The level of your sales presentation will often determine whether a prospect buys from you or one of your competitors.
Here are 5 tips that can help you create a presentation that will differentiate you from your competitors.
1. Make the presentation related to your prospect.
Among the most frequent mistakes, individuals make when talking about their product or service is to use a generic demonstration. They say exactly the identical thing in every demonstration and hope that something in their presentation will appeal to the potential client. I have been a victim to this approach more times than I care to recall having been subjected to several”canned” PowerPoint presentations.
The talk of your service or product must be adapted to each individual; change it to include specific points that are unique to this particular customer. If you use PowerPoint, then place the company’s logo on your slides and explain how the essential slides relate to their situation. This means that it is critical to ask your prospect probing questions before you begin talking about your company.
2. Create a link between your product/service along with the prospect.
In a presentation to your prospective customer, I prepared a sample of this product they’d eventually use in their own program. After a preliminary discussion, I given my prospect the item his group would use on a daily basis — instead of telling him about the product I placed it in his palms. He could then determine just what the finished product would look like and be able to analyze it in detail. He was able to ask questions and see how his group would use it in their environment.
Also, remember to go over the benefits of your products, not the attributes. Tell your clients what they will get by using your product versus your opponents.
3. Get to the stage.
Today’s business people are much too busy to obey long-winded discussions. Know what your main things are and learn how to create them quickly. I remember talking to a salesman who rambled at great length about his product. After viewing his goods and learning just how much it would cost I had been prepared to proceed with my purchase. Unfortunately, he continued talking and he almost talked himself out of the sale. Make sure you understand what key points that you would like to discuss and practice verbalizing them until you meet with your potential.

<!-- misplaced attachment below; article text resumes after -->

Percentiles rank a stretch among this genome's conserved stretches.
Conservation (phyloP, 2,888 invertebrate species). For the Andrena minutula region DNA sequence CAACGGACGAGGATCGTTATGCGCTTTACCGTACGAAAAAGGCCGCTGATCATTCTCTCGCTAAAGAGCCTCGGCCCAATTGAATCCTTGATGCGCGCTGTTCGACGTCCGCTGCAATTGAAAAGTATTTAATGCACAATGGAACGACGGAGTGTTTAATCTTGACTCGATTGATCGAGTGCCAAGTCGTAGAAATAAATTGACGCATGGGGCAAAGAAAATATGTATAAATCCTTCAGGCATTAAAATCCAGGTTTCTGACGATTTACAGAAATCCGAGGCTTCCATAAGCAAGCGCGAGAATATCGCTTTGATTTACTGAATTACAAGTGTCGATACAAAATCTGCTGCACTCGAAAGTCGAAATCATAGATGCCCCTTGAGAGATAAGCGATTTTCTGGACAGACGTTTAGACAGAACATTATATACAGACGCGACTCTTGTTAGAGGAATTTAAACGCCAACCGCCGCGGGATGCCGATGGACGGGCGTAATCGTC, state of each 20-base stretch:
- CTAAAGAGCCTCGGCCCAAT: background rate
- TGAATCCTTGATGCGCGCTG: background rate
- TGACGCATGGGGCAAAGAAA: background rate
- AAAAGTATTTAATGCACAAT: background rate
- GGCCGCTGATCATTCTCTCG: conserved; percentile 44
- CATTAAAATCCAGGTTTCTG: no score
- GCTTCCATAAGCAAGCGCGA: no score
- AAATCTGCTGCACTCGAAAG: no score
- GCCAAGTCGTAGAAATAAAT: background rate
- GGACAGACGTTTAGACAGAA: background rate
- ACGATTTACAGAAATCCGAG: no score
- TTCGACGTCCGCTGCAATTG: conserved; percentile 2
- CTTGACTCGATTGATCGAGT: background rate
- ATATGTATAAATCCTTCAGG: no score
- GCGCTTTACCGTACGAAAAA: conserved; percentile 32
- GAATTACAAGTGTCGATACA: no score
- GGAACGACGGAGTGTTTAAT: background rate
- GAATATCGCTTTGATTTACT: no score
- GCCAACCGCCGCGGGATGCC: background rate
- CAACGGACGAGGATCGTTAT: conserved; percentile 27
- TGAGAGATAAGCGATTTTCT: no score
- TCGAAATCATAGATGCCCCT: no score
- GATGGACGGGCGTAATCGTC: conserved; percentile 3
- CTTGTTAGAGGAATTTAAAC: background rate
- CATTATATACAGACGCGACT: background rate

4. Be animated.
Nearly all sales presentations I’ve heard have been boring and unimaginative. If you truly need to stick out in the crowd be sure to demonstrate enthusiasm and energy. Use voice more effectively and vary your modulation. A frequent mistake made when people talk about a product with which they are very familiar is to speak in a monotone voice. This causes the other person to quickly lose interest in your presentation. I suggest using a voice recorder to tape your presentation. This will let you hear exactly what you seem like as you discuss your merchandise. I must profess to be completely ashamed when I first used this strategy. As a professional speaker, I believed all my presentations were fascinating and lively — I soon learned that my stand-up delivery abilities were much better compared to my phone presentation abilities.
5. Use showmanship.
In the book, The Sales Advantage, an example is given how a vending sales man lays a heavy sheet of newspaper on the floor and asks his prospect,”If I could show you the way that space can make you a little money, would you be interested?” Consider the impact of this approach compared to the normal method of saying something such as,”We can assist you in making more money” What can you do to incorporate some form of showmanship in your presentation?